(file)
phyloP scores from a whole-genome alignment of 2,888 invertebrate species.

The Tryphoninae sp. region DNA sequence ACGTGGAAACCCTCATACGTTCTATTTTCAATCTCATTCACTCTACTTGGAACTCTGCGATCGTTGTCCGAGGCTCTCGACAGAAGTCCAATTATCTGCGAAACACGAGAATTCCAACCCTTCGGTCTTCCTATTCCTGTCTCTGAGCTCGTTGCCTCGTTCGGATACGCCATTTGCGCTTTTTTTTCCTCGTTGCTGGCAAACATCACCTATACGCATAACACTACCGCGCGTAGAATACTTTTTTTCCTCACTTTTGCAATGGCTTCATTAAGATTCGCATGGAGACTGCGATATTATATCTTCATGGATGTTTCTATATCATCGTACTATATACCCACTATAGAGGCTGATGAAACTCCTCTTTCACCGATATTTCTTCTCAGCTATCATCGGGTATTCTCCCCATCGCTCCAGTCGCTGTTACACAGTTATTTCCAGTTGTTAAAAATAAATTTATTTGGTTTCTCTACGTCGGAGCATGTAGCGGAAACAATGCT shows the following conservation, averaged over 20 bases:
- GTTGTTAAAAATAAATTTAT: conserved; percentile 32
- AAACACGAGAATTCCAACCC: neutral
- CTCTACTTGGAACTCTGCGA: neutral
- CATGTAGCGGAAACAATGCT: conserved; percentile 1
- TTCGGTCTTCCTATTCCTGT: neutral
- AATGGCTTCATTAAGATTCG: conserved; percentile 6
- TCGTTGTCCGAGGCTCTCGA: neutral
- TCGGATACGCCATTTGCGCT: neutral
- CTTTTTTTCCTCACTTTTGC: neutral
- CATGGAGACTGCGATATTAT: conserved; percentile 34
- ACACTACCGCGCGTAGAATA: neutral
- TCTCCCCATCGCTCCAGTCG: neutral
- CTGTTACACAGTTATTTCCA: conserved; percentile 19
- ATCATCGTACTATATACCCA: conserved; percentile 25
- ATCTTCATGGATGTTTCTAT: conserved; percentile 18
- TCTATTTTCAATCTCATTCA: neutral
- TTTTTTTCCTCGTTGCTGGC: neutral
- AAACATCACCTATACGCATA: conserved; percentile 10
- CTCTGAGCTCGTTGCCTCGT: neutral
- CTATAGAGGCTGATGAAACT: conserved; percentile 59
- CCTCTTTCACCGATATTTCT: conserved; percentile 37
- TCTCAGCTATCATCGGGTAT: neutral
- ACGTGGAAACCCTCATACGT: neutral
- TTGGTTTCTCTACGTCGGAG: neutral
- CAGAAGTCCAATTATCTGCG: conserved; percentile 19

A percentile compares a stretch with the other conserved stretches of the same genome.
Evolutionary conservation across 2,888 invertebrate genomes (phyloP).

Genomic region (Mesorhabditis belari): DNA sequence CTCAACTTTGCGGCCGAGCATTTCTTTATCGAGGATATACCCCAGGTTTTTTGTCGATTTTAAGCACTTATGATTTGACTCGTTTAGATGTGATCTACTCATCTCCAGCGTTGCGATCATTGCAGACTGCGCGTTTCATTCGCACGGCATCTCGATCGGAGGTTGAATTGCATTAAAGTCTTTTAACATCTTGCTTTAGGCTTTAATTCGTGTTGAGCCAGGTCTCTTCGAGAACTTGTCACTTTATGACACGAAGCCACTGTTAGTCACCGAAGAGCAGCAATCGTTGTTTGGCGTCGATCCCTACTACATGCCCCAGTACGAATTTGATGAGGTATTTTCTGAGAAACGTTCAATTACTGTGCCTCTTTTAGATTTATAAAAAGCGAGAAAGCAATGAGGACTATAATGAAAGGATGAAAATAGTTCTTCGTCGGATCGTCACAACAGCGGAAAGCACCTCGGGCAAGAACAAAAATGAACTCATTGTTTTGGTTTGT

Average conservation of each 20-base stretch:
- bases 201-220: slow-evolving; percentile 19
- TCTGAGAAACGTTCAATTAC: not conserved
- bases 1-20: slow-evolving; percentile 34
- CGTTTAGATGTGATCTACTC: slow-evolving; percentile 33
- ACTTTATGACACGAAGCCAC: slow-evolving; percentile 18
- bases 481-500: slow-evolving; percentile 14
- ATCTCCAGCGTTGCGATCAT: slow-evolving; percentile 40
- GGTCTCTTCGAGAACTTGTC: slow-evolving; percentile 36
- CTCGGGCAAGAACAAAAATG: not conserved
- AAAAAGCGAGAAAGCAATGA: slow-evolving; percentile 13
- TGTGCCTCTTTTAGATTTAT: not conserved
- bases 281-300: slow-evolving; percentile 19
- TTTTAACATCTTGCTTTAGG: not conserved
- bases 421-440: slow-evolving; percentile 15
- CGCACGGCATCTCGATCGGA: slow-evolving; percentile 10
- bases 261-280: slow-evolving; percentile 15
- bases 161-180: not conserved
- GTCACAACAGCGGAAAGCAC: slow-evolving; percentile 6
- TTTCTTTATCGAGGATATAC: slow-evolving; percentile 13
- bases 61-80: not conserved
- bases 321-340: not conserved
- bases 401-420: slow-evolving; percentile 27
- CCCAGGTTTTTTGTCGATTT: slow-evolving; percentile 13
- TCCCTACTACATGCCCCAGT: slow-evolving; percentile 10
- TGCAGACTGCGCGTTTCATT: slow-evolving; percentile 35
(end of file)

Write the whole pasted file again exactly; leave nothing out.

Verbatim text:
phyloP scores from a whole-genome alignment of 2,888 invertebrate species.

The Tryphoninae sp. region DNA sequence ACGTGGAAACCCTCATACGTTCTATTTTCAATCTCATTCACTCTACTTGGAACTCTGCGATCGTTGTCCGAGGCTCTCGACAGAAGTCCAATTATCTGCGAAACACGAGAATTCCAACCCTTCGGTCTTCCTATTCCTGTCTCTGAGCTCGTTGCCTCGTTCGGATACGCCATTTGCGCTTTTTTTTCCTCGTTGCTGGCAAACATCACCTATACGCATAACACTACCGCGCGTAGAATACTTTTTTTCCTCACTTTTGCAATGGCTTCATTAAGATTCGCATGGAGACTGCGATATTATATCTTCATGGATGTTTCTATATCATCGTACTATATACCCACTATAGAGGCTGATGAAACTCCTCTTTCACCGATATTTCTTCTCAGCTATCATCGGGTATTCTCCCCATCGCTCCAGTCGCTGTTACACAGTTATTTCCAGTTGTTAAAAATAAATTTATTTGGTTTCTCTACGTCGGAGCATGTAGCGGAAACAATGCT shows the following conservation, averaged over 20 bases:
- GTTGTTAAAAATAAATTTAT: conserved; percentile 32
- AAACACGAGAATTCCAACCC: neutral
- CTCTACTTGGAACTCTGCGA: neutral
- CATGTAGCGGAAACAATGCT: conserved; percentile 1
- TTCGGTCTTCCTATTCCTGT: neutral
- AATGGCTTCATTAAGATTCG: conserved; percentile 6
- TCGTTGTCCGAGGCTCTCGA: neutral
- TCGGATACGCCATTTGCGCT: neutral
- CTTTTTTTCCTCACTTTTGC: neutral
- CATGGAGACTGCGATATTAT: conserved; percentile 34
- ACACTACCGCGCGTAGAATA: neutral
- TCTCCCCATCGCTCCAGTCG: neutral
- CTGTTACACAGTTATTTCCA: conserved; percentile 19
- ATCATCGTACTATATACCCA: conserved; percentile 25
- ATCTTCATGGATGTTTCTAT: conserved; percentile 18
- TCTATTTTCAATCTCATTCA: neutral
- TTTTTTTCCTCGTTGCTGGC: neutral
- AAACATCACCTATACGCATA: conserved; percentile 10
- CTCTGAGCTCGTTGCCTCGT: neutral
- CTATAGAGGCTGATGAAACT: conserved; percentile 59
- CCTCTTTCACCGATATTTCT: conserved; percentile 37
- TCTCAGCTATCATCGGGTAT: neutral
- ACGTGGAAACCCTCATACGT: neutral
- TTGGTTTCTCTACGTCGGAG: neutral
- CAGAAGTCCAATTATCTGCG: conserved; percentile 19

A percentile compares a stretch with the other conserved stretches of the same genome.
Evolutionary conservation across 2,888 invertebrate genomes (phyloP).

Genomic region (Mesorhabditis belari): DNA sequence CTCAACTTTGCGGCCGAGCATTTCTTTATCGAGGATATACCCCAGGTTTTTTGTCGATTTTAAGCACTTATGATTTGACTCGTTTAGATGTGATCTACTCATCTCCAGCGTTGCGATCATTGCAGACTGCGCGTTTCATTCGCACGGCATCTCGATCGGAGGTTGAATTGCATTAAAGTCTTTTAACATCTTGCTTTAGGCTTTAATTCGTGTTGAGCCAGGTCTCTTCGAGAACTTGTCACTTTATGACACGAAGCCACTGTTAGTCACCGAAGAGCAGCAATCGTTGTTTGGCGTCGATCCCTACTACATGCCCCAGTACGAATTTGATGAGGTATTTTCTGAGAAACGTTCAATTACTGTGCCTCTTTTAGATTTATAAAAAGCGAGAAAGCAATGAGGACTATAATGAAAGGATGAAAATAGTTCTTCGTCGGATCGTCACAACAGCGGAAAGCACCTCGGGCAAGAACAAAAATGAACTCATTGTTTTGGTTTGT

Average conservation of each 20-base stretch:
- bases 201-220: slow-evolving; percentile 19
- TCTGAGAAACGTTCAATTAC: not conserved
- bases 1-20: slow-evolving; percentile 34
- CGTTTAGATGTGATCTACTC: slow-evolving; percentile 33
- ACTTTATGACACGAAGCCAC: slow-evolving; percentile 18
- bases 481-500: slow-evolving; percentile 14
- ATCTCCAGCGTTGCGATCAT: slow-evolving; percentile 40
- GGTCTCTTCGAGAACTTGTC: slow-evolving; percentile 36
- CTCGGGCAAGAACAAAAATG: not conserved
- AAAAAGCGAGAAAGCAATGA: slow-evolving; percentile 13
- TGTGCCTCTTTTAGATTTAT: not conserved
- bases 281-300: slow-evolving; percentile 19
- TTTTAACATCTTGCTTTAGG: not conserved
- bases 421-440: slow-evolving; percentile 15
- CGCACGGCATCTCGATCGGA: slow-evolving; percentile 10
- bases 261-280: slow-evolving; percentile 15
- bases 161-180: not conserved
- GTCACAACAGCGGAAAGCAC: slow-evolving; percentile 6
- TTTCTTTATCGAGGATATAC: slow-evolving; percentile 13
- bases 61-80: not conserved
- bases 321-340: not conserved
- bases 401-420: slow-evolving; percentile 27
- CCCAGGTTTTTTGTCGATTT: slow-evolving; percentile 13
- TCCCTACTACATGCCCCAGT: slow-evolving; percentile 10
- TGCAGACTGCGCGTTTCATT: slow-evolving; percentile 35